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The novel Coronavirus has shown that our current system, that relies on experts at the top, lacks either the skill or the inclination to protect us — our jobs, our savings, our lives. Yet, we give this system approximately $4.9 trillion every year to do just this. For this money, it has missed obvious risks, over and over. And it continues to ignore future calamities.

How much longer do we lend legitimacy to this system of experts that don’t work for us?

What Color Are All These Swans?

Should we really blame this system of experts for a crazy black swan event like the Coronavirus? Well, if it were truly a Black Swan, probably not. But a Black Swan is not merely an unforeseen event, it is an unforeseeable event. This particular swan is, to use Nassim Taleb’s categorization, grey. That is to say, it is a risk we absolutely knew was out there. …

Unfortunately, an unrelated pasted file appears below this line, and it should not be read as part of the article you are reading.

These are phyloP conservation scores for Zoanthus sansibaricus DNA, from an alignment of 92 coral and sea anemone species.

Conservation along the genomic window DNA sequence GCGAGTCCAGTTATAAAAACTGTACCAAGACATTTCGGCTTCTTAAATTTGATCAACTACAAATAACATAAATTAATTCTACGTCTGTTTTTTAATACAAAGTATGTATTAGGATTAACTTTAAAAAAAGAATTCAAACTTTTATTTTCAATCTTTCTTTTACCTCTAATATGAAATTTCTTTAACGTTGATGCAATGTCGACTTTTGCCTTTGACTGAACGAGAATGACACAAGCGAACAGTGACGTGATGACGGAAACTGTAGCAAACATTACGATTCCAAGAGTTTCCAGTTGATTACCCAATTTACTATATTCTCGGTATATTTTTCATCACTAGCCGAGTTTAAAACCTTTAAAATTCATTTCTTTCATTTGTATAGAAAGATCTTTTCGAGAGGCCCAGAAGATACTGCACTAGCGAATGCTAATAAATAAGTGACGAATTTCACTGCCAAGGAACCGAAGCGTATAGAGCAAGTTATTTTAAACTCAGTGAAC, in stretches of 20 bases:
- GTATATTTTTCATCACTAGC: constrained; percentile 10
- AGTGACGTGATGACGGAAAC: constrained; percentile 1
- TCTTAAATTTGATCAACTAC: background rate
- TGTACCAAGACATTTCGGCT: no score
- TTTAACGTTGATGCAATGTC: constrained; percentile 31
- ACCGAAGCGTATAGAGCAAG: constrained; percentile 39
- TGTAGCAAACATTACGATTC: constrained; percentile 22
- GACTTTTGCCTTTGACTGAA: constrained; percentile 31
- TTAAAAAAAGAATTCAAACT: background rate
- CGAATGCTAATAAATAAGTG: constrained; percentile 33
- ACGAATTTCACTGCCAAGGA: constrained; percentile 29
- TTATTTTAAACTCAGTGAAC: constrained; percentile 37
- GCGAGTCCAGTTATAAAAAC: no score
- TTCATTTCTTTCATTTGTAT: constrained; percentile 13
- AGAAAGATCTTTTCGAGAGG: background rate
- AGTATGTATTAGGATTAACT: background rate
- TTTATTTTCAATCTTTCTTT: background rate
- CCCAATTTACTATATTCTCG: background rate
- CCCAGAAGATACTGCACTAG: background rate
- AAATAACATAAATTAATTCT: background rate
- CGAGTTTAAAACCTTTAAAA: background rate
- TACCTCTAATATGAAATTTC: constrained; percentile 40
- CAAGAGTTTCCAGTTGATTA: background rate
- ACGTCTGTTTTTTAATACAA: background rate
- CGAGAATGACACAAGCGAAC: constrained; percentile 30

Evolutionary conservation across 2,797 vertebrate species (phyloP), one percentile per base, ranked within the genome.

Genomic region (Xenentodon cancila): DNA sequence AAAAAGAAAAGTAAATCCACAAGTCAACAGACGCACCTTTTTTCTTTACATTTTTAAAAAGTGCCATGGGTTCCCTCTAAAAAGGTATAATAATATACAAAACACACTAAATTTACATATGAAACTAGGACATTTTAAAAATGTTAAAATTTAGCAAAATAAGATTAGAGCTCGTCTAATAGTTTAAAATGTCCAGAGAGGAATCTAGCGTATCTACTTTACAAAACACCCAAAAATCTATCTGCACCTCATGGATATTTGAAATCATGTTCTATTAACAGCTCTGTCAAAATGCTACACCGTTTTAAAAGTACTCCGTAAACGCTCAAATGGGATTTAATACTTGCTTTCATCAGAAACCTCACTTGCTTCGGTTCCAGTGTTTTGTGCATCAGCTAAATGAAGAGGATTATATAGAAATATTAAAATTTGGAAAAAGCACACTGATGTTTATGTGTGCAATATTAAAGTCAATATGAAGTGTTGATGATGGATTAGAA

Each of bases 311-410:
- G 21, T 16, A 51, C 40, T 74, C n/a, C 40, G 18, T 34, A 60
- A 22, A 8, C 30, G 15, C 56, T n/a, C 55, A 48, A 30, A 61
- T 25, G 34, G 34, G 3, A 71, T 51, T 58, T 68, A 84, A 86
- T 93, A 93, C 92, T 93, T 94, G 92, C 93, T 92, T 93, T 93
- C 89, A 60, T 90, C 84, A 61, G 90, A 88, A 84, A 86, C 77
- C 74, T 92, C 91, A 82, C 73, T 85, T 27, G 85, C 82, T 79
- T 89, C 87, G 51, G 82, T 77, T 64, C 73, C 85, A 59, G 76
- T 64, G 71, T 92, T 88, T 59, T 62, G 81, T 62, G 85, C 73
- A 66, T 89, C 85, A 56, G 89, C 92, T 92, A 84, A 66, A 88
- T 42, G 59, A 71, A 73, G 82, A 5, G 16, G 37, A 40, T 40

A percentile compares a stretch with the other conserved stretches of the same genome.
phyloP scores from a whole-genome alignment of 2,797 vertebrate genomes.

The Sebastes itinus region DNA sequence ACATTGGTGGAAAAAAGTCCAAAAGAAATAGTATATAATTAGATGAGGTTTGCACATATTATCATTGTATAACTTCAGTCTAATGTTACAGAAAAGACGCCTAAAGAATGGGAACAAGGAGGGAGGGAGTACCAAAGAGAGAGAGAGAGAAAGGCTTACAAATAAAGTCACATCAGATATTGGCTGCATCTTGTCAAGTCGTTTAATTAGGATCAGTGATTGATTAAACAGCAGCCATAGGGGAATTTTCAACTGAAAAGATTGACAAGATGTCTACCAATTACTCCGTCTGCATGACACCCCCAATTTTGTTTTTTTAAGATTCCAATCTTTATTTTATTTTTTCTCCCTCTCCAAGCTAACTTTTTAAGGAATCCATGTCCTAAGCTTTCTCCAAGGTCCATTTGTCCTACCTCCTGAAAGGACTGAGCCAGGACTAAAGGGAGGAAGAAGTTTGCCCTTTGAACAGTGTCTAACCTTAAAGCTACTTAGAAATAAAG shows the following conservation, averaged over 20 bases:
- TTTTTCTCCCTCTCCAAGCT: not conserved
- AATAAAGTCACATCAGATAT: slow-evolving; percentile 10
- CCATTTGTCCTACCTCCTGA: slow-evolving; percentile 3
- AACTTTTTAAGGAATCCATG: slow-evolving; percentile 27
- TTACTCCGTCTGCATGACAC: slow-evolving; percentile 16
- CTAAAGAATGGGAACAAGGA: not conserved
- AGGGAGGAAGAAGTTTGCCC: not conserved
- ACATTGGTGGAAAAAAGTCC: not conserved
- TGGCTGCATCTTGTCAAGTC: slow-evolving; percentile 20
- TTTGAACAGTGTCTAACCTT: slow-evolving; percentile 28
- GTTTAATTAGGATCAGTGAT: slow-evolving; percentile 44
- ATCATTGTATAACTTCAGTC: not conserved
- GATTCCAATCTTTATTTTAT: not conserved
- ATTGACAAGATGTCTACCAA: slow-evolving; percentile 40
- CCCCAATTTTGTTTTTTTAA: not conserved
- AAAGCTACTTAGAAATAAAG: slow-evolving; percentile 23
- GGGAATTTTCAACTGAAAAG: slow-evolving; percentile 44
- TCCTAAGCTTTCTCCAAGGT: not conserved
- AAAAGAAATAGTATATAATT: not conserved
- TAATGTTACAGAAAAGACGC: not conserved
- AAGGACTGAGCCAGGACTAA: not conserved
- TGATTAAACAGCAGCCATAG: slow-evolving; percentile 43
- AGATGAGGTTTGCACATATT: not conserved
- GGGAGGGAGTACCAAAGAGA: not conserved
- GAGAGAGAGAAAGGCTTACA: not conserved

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Let down by a system of experts that had promised competence.

The novel Coronavirus has shown that our current system, that relies on experts at the top, lacks either the skill or the inclination to protect us — our jobs, our savings, our lives. Yet, we give this system approximately $4.9 trillion every year to do just this. For this money, it has missed obvious risks, over and over. And it continues to ignore future calamities.

How much longer do we lend legitimacy to this system of experts that doesn’t work for us?

What Color Are All These Swans?

Should we really blame this system of experts for a crazy black swan event like the Coronavirus? Well, if it were truly a Black Swan, probably not. But a Black Swan is not merely an unforeseen event, it is an unforeseeable event. This particular swan is, to use Nassim Taleb’s categorization, grey. That is to say, it is a risk we absolutely knew was out there. We did not know when it would hit, but we knew it would eventually. …